Will very likely make young readers yearn for a big foodie event like the one depicted.

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FOOD TRUCK FEST!

Vivid details highlight the workers and dining fans who make up a local food-truck festival scene.

For it all to happen, the food-truck owners must gather, prepare, cook, and transport it all, which turns out to be a lot more work than kids might expect. That work is presented in clear explanations that demystify what’s behind those serving windows. “They’re kitchens on wheels, without the frills,” it’s explained, and similarly, the book’s text is stripped down into simple rhyming couplets. The story of how the trucks get to the fest is shown in parallel to a family’s preparations to attend. Though it seems meant to build anticipation and give the child’s view on things, the family members aren’t named and do little more than rush. But that doesn’t matter because the illustrations and knowledgeable text keep the attention focused on the variety of the trucks and the work done by the people who run them. By the time readers get to the fest, with trucks with names such as “Pho Sho” and “Slow Your Roll” (eggrolls, of course), it’s obvious that food blogger Penfold’s knowledge is coming through. The illustrations pack in a big, wide range of people, from customers to chefs to musicians, convincingly creating a vibrant community brought together by the variety of things they love to eat. (The focal family is pale-skinned.)

Will very likely make young readers yearn for a big foodie event like the one depicted. (Picture book. 4-7)

Pub Date: March 13, 2018

ISBN: 978-0-374-30318-1

Page Count: 45

Publisher: Farrar, Straus and Giroux

Review Posted Online: Feb. 4, 2018

Kirkus Reviews Issue: Feb. 15, 2018

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Should be packaged with an oxygen supply, as it will incontestably elicit uncontrollable gales of giggles.

THE DINKY DONKEY

Even more alliterative hanky-panky from the creators of The Wonky Donkey (2010).

Operating on the principle (valid, here) that anything worth doing is worth overdoing, Smith and Cowley give their wildly popular Wonky Donkey a daughter—who, being “cute and small,” was a “dinky donkey”; having “beautiful long eyelashes” she was in consequence a “blinky dinky donkey”; and so on…and on…and on until the cumulative chorus sails past silly and ludicrous to irresistibly hysterical: “She was a stinky funky plinky-plonky winky-tinky,” etc. The repeating “Hee Haw!” chorus hardly suggests what any audience’s escalating response will be. In the illustrations the daughter sports her parent’s big, shiny eyes and winsome grin while posing in a multicolored mohawk next to a rustic boombox (“She was a punky blinky”), painting her hooves pink, crossing her rear legs to signal a need to pee (“winky-tinky inky-pinky”), demonstrating her smelliness with the help of a histrionic hummingbird, and finally cozying up to her proud, evidently single parent (there’s no sign of another) for a closing cuddle.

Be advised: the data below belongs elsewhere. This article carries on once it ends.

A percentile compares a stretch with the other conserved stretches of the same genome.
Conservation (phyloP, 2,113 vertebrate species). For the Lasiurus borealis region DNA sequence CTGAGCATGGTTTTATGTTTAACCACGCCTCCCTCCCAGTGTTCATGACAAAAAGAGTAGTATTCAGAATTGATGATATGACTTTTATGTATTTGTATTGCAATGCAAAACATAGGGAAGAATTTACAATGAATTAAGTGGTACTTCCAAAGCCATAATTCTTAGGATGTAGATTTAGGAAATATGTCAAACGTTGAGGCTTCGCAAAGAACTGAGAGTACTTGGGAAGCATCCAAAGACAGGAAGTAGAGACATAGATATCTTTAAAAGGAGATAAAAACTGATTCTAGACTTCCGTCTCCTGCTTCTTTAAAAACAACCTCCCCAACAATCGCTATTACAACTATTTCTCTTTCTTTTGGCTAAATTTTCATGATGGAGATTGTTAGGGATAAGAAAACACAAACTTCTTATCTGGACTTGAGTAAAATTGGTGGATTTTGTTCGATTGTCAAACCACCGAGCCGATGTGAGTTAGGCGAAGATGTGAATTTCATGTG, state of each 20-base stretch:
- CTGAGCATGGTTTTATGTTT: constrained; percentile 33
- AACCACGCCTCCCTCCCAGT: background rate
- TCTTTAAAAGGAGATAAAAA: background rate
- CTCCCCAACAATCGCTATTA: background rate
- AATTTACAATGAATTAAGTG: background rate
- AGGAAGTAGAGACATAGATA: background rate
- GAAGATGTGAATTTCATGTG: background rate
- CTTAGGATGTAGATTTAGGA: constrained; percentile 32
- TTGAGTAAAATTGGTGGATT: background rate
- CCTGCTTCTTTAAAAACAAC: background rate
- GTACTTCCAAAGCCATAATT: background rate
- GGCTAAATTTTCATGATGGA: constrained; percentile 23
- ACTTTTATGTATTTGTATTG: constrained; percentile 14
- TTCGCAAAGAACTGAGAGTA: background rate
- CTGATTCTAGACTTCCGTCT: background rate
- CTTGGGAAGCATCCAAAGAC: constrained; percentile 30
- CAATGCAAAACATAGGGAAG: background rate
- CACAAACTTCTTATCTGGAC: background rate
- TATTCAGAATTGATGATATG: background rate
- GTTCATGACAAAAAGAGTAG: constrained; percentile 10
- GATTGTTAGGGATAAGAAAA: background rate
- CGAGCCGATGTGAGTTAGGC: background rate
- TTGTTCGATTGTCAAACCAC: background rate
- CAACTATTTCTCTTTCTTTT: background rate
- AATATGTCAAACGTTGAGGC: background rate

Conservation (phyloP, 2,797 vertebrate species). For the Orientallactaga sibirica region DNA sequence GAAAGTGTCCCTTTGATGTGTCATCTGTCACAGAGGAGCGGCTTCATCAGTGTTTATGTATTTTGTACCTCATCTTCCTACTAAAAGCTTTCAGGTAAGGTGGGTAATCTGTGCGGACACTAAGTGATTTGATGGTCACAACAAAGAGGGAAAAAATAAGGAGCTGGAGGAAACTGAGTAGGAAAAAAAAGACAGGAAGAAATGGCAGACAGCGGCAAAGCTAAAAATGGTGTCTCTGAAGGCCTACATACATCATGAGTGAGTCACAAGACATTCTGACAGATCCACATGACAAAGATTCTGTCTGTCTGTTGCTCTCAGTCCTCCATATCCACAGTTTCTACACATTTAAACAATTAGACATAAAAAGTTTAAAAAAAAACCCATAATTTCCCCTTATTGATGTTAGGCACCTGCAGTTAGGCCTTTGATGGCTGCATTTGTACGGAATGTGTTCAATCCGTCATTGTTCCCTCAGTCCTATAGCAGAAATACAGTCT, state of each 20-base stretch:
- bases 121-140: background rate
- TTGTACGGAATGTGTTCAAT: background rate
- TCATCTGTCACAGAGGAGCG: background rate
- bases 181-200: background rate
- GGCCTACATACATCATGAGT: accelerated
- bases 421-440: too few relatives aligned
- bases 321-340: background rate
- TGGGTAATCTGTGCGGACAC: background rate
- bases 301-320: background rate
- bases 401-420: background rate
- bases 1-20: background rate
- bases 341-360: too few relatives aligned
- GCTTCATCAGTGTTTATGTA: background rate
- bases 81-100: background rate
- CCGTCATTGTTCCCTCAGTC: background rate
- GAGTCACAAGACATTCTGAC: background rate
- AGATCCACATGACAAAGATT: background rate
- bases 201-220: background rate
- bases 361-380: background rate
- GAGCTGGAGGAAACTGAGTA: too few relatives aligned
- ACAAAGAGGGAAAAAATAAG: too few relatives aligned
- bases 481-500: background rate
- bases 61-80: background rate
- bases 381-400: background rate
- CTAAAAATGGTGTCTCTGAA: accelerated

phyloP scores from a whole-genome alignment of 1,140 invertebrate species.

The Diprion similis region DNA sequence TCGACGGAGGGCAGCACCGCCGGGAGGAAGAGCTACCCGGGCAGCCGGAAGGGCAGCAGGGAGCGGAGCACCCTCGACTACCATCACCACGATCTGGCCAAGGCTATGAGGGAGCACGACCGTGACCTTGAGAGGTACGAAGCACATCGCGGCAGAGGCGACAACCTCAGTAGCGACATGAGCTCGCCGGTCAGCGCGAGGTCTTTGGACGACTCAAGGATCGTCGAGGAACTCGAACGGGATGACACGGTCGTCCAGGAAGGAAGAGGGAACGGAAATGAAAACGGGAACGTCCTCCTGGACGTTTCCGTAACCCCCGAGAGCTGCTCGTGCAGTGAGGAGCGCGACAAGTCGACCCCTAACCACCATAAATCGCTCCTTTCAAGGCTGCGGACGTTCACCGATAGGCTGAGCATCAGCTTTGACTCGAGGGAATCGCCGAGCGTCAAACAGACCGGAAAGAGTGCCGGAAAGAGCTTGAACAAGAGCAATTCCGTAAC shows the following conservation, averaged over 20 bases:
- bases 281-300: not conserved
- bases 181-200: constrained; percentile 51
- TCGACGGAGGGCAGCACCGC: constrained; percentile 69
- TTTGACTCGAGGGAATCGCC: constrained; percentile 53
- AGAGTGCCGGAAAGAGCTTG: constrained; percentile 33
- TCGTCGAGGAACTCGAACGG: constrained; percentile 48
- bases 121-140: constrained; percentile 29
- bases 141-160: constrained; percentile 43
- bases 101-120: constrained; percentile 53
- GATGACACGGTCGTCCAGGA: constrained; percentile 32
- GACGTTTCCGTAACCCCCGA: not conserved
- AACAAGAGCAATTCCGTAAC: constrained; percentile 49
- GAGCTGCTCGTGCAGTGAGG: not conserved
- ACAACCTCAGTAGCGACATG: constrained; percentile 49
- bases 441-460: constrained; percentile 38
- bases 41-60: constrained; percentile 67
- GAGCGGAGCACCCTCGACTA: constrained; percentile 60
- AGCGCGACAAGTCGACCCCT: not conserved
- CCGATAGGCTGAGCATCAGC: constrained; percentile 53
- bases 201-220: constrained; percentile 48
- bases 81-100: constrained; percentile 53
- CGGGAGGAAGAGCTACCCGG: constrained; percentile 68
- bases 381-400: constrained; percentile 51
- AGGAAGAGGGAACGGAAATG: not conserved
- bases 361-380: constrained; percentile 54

Should be packaged with an oxygen supply, as it will incontestably elicit uncontrollable gales of giggles. (Picture book. 4-6)

Pub Date: Nov. 5, 2019

ISBN: 978-1-338-60083-4

Page Count: 24

Publisher: Scholastic

Review Posted Online: Oct. 13, 2019

Kirkus Reviews Issue: Nov. 1, 2019

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A fascinating, splendidly executed peek into both the mundane and the dramatic aspects of lighthouse life.

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HELLO LIGHTHOUSE

This tribute to lighthouses of an earlier era focuses on one lighthouse and its dedicated keeper.

Perched “on the highest rock of a tiny island / at the edge of the world,” the lighthouse shines for seafaring ships. A new keeper arrives, continuing the endless routine of polishing the lens, refilling the oil, trimming the wick, winding the clockwork, painting the round rooms, fishing, making tea, sending letters to his wife (in bottles), and writing daily in his logbook. One day, a ship delivering supplies brings the keeper’s wife! The keeper rings a warning bell in fog, rescues wrecked sailors, and logs his baby’s birth. When he’s ill, his stalwart wife tends the light and maintains the logbook. Eventually, a mechanical light replaces the keeper. While the spare, unemotional text resembles a keeper’s log, the book’s vertical orientation echoes a lighthouse tower. Rendered in Chinese ink and watercolor, precise, detailed illustrations present the lighthouse surrounded by patterned blue, green, or gray waves depending on the weather or season, reinforcing its solitary enterprise. A cutaway interior view exposes a compact, contained world. Close-ups of the keeper and his wife (both white) in porthole-shaped frames and from unusual aerial views emphasize their isolated, intimate, circular environment. An “About Lighthouses” section adds insightful detail.

A fascinating, splendidly executed peek into both the mundane and the dramatic aspects of lighthouse life. (Picture book. 4-7)

Pub Date: April 10, 2018

ISBN: 978-0-316-36238-2

Page Count: 48

Publisher: Little, Brown

Review Posted Online: Feb. 7, 2018

Kirkus Reviews Issue: Feb. 15, 2018

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